To gain findings for the Emergenetics Industry Insights Survey, we surveyed more than 150 professionals from all levels and industries, to gain access to the brightest minds in training and development and talent management.
Every organization faces both unique and not-so-unique challenges on a daily basis. Overcoming many of these challenges—especially in areas like Management, HR, and Learning and Development—relies on understanding.
Rating the Challenge: Does leadership link training and development to organizational culture and business priorities?
An organization’s leadership and culture go hand in hand. It is an undeniable link that makes it difficult to understand how team cultural development initiatives seem, at times, under-prioritized. After all, leaders determine both culture and resource allocation. Our earlier findings have clearly indicated the importance of organizational culture elements like communication in the workplace, functionality, and effective leadership. However, for organizations to truly utilize the benefits of understanding their employees’ thinking and behavioral preferences, leadership must also realize how this knowledge and approach shapes their organizational culture and ultimately accomplishing their business priorities.
The results of our survey, however, were telling—there is still a difficulty for HR and the Learning and Development field to connect training with organizational culture in the minds of an organization’s leaders. Almost 43% of respondents found it either Challenging or Extremely Challenging to demonstrate the link that exists between them. This response shows that there is a major discrepancy between what the organization’s culture actually is and what it appears to be.
An additional 29% of respondents stated that making this link between organization leaders and culture is mutually exclusive or neutral as a challenge. Does this mean that executive leadership is pushing forward some training initiatives and ignoring others? That most organization leaders are ambivalent to training and development? Or perhaps that HR lacks the readiness or understanding to make a compelling case to executive leadership? More information is needed, but we found it very interesting that only 28% of respondents felt their executives got the link between training and culture. For this 28%, their leadership realized how imperative it is for organizations moving forward to focus on culture as a way to attract and retain the best workers.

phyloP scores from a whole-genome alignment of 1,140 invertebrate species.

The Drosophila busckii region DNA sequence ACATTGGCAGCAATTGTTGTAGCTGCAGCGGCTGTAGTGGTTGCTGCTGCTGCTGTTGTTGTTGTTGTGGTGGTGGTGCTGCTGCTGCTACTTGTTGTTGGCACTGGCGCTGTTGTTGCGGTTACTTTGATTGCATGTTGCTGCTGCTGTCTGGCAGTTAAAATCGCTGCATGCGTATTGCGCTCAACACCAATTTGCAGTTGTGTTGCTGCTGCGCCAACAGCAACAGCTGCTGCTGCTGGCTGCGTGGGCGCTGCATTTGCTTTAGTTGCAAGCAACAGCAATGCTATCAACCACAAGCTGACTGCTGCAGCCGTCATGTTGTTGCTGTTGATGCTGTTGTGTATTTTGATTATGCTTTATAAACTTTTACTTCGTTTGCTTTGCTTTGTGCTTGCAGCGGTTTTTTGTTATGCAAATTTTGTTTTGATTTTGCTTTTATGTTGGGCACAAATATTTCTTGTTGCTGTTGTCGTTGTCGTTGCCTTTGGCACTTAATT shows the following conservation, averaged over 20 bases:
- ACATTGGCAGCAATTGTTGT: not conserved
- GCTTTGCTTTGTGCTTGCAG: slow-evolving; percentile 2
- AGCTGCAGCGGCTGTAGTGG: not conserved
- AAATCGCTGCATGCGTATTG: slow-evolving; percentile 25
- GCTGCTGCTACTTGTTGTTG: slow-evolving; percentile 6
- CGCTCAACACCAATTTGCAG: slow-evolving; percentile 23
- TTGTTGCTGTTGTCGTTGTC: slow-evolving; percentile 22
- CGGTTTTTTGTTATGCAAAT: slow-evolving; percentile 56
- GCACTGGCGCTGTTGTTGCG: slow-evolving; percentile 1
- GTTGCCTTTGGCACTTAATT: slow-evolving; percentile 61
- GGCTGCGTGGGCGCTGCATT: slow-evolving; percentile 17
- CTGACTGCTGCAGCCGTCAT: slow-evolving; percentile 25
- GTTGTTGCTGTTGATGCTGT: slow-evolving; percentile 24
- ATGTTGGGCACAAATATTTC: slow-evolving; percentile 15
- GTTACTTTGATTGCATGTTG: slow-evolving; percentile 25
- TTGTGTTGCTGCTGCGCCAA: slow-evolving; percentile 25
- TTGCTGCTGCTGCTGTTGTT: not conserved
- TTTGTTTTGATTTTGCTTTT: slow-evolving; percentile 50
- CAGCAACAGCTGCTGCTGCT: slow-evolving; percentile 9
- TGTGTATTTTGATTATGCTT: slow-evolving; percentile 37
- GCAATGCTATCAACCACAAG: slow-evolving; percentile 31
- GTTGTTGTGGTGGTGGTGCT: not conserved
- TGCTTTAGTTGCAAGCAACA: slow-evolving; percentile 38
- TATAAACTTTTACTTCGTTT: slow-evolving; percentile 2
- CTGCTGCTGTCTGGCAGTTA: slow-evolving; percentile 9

Training and Development and Business Initiatives:
Creating a high-level understanding of the benefits of training and development to producing the ideal bottom-line business goals met with similar difficulty. Resistance was found by 39% of respondents, who found it to be either Challenging or Extremely Challenging to find the link between training and development and the accomplishment of business priorities. Again, this trend, unfortunately, means that it is increasingly difficult to demonstrate how beneficial employee development can be, since two-thirds of respondents encountered either resistance or indifference to the benefits that investment in human capital training can provide to an organization.
With this kind of data, one would think that there actually may not be a strong tie between employee training and business success, but that’s just the opposite. Research from the Society for Human Resource Management clearly shows the importance of investment in staff in today’s volatile and innovation-based economy by saying “Intellectual capital has become a critical factor for competitive advantage.”
Having an empowered, knowledgeable, and engaged workforce is fundamental in responding quickly to market changes, adapting to new requirements, and fostering team innovation. Why then the resistance stated by survey respondents, who represent a wide range of large organizations in diverse industries? A mere 34% of those who responded found that management was either helpful or not a hindrance in training their workforce to tackle business initiatives and priorities. Only 11% said that it was not at all challenging for organizational leadership to see training and development as a boon to business.
This demands a call to action on two sides of the argument—the first from the majority of companies who struggle to connect training with organizational culture and the bottom line and, second from the small group of companies who can connect these elements. Those forward-thinking firms who invest in people to develop an organizational culture of empowerment and engagement will see results. In turn, these workers will be quicker to respond to change and to take ownership of their organizational responsibilities. This positive productivity cycle creates stronger businesses, and thus ties training into the bottom line business goal.
This easier said than done and ultimately, it is the responsibility of training and development leaders to educate executives on why these issues should be important to them. The connection between organizational culture and business initiatives to employees will only become more important as we progress into the future of management.